CONGRESS-SENTENCING BILL-THE LATEST The Latest: Trump hails passage of criminal justice bill WASHINGTON (AP) — President Donald Trump is hailing Senate passage of a sweeping criminal justice bill. Trump tweets, “America is the greatest Country…
CONGRESS-SENTENCING BILL-THE LATEST
The Latest: Trump hails passage of criminal justice bill
WASHINGTON (AP) — President Donald Trump is hailing Senate passage of a sweeping criminal justice bill.
Trump tweets, “America is the greatest Country in the world and my job is to fight for ALL citizens, even those who have made mistakes.”
He says, “This will keep our communities safer, and provide hope and a second chance, to those who earn it.
Trump adds, “I look forward to signing this into law!”
The bill gives judges more discretion when sentencing some drug offenders and boosts prisoner rehabilitation efforts. It would also reduce the sentences of some drug offenders currently serving time.
It passed the Senate by an 87-12 vote Tuesday night. The House is expected to pass the bill this week, sending it to Trump for his signature.
Kushner credited for pushing rare bipartisan bill
WASHINGTON (AP) — Jared Kushner is being credited this week for helping to spearhead what could be the first major bipartisan legislative success of the Trump era: a first-in-a-generation criminal justice overhaul.
Liberal and conservative groups alike have praised President Donald Trump’s son-in-law and senior adviser for his efforts, despite ongoing skepticism and opposition by some of those same groups to much of the Trump administration’s policy agenda.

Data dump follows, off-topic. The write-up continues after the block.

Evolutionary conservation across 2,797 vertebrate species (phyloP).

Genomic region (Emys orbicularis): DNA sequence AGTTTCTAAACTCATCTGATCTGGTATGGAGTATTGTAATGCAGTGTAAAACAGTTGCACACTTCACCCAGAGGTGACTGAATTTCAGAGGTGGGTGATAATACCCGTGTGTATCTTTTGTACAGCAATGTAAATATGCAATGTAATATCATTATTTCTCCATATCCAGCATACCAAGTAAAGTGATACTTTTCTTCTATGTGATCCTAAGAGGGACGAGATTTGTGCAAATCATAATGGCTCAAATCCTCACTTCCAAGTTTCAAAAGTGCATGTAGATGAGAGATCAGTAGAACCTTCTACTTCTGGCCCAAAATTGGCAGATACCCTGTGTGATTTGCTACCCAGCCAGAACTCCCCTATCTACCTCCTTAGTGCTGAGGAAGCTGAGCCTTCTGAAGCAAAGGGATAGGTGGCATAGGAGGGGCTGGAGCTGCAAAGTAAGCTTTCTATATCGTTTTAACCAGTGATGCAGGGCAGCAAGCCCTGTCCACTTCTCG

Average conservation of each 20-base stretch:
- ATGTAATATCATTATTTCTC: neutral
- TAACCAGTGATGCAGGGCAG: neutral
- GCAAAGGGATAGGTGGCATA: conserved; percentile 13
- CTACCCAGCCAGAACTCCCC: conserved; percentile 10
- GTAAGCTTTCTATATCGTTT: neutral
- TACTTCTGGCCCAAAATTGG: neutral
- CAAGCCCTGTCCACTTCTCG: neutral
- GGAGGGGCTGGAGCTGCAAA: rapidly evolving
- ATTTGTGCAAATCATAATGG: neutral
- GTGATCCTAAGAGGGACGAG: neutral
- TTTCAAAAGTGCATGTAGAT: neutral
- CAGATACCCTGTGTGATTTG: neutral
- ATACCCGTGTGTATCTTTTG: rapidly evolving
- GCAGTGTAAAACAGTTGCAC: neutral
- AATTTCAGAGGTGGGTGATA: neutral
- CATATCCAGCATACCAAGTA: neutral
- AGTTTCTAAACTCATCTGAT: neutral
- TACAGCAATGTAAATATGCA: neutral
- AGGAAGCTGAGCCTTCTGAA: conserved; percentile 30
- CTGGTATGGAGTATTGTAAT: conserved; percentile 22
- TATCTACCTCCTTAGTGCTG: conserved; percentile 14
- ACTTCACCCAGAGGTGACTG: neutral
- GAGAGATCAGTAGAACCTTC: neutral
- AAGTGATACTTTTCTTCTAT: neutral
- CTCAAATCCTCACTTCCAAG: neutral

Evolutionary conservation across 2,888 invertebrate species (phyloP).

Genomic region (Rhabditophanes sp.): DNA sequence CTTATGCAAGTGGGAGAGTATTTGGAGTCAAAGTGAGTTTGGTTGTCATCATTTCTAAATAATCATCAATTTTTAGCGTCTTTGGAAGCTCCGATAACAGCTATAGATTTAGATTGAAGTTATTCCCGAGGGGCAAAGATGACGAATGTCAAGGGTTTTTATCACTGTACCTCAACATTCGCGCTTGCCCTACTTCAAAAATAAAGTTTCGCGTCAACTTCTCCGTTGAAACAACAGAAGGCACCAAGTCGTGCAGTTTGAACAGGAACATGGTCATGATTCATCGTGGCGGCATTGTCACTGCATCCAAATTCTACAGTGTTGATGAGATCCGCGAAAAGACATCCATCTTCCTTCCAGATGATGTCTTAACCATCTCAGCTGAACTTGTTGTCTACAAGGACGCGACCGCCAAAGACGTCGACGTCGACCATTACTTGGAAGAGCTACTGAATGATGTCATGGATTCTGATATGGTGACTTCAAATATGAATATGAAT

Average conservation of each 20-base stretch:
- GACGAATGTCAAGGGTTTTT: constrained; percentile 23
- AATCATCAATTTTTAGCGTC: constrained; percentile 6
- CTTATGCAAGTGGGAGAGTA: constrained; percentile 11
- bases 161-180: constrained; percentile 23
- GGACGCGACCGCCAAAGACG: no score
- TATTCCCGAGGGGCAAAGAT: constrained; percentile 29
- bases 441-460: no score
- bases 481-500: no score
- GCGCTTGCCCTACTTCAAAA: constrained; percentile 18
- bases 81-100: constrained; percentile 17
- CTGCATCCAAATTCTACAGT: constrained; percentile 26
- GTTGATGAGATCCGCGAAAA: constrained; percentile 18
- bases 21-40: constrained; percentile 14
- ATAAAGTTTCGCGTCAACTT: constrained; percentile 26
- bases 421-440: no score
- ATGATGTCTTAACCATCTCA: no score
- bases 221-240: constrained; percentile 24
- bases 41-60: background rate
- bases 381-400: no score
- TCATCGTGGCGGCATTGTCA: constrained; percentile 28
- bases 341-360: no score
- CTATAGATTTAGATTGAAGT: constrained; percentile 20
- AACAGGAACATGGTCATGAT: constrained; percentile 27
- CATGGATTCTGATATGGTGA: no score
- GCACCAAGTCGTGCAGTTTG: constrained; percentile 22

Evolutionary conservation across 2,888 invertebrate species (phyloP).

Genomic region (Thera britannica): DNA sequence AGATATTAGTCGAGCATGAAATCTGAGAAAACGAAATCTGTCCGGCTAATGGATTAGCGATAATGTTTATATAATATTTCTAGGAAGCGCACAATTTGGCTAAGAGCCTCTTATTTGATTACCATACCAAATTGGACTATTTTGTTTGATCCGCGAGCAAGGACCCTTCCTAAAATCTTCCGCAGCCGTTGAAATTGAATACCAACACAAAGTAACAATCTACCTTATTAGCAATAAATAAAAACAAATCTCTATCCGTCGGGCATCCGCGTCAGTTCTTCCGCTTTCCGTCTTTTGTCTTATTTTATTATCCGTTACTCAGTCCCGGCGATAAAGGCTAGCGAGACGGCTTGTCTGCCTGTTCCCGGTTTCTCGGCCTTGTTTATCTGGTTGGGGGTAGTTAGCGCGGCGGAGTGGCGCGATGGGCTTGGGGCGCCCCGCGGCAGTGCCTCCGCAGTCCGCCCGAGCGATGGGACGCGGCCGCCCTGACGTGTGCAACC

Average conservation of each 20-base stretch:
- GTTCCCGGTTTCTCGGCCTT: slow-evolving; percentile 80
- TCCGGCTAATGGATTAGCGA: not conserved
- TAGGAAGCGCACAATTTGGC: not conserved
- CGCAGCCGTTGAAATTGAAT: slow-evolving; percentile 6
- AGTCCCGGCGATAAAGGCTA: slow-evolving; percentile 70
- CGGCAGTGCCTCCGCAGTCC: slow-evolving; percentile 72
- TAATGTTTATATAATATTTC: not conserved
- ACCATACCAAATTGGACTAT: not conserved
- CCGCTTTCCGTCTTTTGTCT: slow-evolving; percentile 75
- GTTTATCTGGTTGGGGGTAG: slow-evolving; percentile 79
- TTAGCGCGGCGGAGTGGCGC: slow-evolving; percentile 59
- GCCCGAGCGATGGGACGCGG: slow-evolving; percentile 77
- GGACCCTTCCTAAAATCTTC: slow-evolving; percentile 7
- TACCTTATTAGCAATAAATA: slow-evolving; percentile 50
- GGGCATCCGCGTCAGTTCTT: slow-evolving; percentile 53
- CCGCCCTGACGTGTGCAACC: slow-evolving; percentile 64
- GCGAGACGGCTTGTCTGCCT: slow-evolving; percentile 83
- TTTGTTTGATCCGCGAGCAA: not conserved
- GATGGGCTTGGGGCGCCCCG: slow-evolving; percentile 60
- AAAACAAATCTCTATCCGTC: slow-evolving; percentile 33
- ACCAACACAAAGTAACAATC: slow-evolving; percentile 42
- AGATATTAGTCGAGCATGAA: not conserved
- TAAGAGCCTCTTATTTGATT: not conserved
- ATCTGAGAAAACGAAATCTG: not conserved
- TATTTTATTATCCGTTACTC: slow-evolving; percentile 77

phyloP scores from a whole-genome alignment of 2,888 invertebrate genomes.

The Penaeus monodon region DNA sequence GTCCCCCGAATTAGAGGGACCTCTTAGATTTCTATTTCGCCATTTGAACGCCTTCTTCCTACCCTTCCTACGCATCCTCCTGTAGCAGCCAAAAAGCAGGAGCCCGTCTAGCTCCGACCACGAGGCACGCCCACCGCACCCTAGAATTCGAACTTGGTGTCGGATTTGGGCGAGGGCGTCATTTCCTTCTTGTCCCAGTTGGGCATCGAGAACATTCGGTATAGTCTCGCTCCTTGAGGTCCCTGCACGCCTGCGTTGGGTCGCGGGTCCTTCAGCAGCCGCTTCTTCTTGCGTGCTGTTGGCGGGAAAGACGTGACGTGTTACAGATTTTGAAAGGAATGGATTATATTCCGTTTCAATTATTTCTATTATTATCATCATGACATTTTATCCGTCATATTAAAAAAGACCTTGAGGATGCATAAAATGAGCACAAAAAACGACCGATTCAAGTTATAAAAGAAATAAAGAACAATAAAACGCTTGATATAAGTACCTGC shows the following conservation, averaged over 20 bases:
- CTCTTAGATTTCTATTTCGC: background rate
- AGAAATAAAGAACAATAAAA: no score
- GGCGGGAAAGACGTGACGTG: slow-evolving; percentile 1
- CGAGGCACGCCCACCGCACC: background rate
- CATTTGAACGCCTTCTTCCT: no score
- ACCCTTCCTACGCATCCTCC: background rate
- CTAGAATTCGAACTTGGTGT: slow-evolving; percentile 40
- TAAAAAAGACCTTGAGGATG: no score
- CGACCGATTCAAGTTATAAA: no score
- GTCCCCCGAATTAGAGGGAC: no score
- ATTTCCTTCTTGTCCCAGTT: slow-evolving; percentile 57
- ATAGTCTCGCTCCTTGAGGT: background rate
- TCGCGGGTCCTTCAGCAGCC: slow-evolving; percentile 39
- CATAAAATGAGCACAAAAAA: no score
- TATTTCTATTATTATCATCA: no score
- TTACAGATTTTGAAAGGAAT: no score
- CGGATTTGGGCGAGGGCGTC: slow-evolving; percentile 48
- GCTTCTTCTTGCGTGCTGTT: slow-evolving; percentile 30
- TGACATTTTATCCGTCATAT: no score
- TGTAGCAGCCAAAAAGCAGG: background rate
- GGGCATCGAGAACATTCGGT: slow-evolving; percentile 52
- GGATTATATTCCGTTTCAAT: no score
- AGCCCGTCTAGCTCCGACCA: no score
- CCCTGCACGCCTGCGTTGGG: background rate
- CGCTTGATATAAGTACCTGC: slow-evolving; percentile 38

For Kushner, it’s a deeply personal issue. His father went to prison when he was younger, and he says that experience shaped him.
He tells The Associated Press: “When you’re on the other side of the system, you feel so helpless” and that he wanted to try to make a difference when he got to Washington.
TRUMP FOUNDATION-INVESTIGATION-THE LATEST
The Latest: Officials wanted say in Trump charity closure
NEW YORK (AP) — The New York Attorney General’s Office says it blocked President Donald Trump’s foundation from voluntarily going out of business because the charity wanted to do so without oversight.
A spokeswoman for Attorney General Barbara Underwood says the Trump Foundation only sought to dissolve after it found itself under investigation two years ago.
The sides agreed Tuesday to a court-supervised plan for the foundation to fold and distribute its remaining $1.7 million in assets to other charities.
Underwood alleged in a lawsuit last spring that Trump operated the foundation as an extension of his businesses and political campaign.
Trump Foundation lawyer Alan Futerfas says the foundation had been seeking to dissolve since Trump’s presidential election victory in 2016.
The attorney general’s office says doing so without supervision would have been unacceptable.
TRUMP-RUSSIA PROBE-THE LATEST
The Latest: Judge orders Flynn to stay within 50 miles of DC
WASHINGTON (AP) — Judge Emmet Sullivan is throwing another wrench into former national security adviser Michael Flynn’s plans.
Just hours after delaying Flynn’s sentencing, Sullivan is now saying Flynn must stay within 50 miles of the District of Columbia come Jan. 4.
Flynn had been allowed to travel freely under the conditions laid out by another judge. But Sullivan says he only learned of that today. He is now requiring Flynn to get his permission before he travels outside that zone, as he typically does in such cases.
The order could cause some complications for Flynn, who has been living in Middletown, Rhode Island, near his family.
Sullivan says he is approving Flynn’s already planned international travel but will also require him to surrender his passport in January.
US reviews report of imports from forced labor in China camp
BEIJING (AP) — The U.S. government is reviewing reports of forced labor at a Chinese detention camp where ethnic minorities must give up their religion and language and work in factories.
U.S. Customs and Border Protection said Tuesday that reporting by The Associated Press and other media “for the first time appears to link the internment camps identified in Western China to the importation of goods produced by forced labor by a U.S. company.”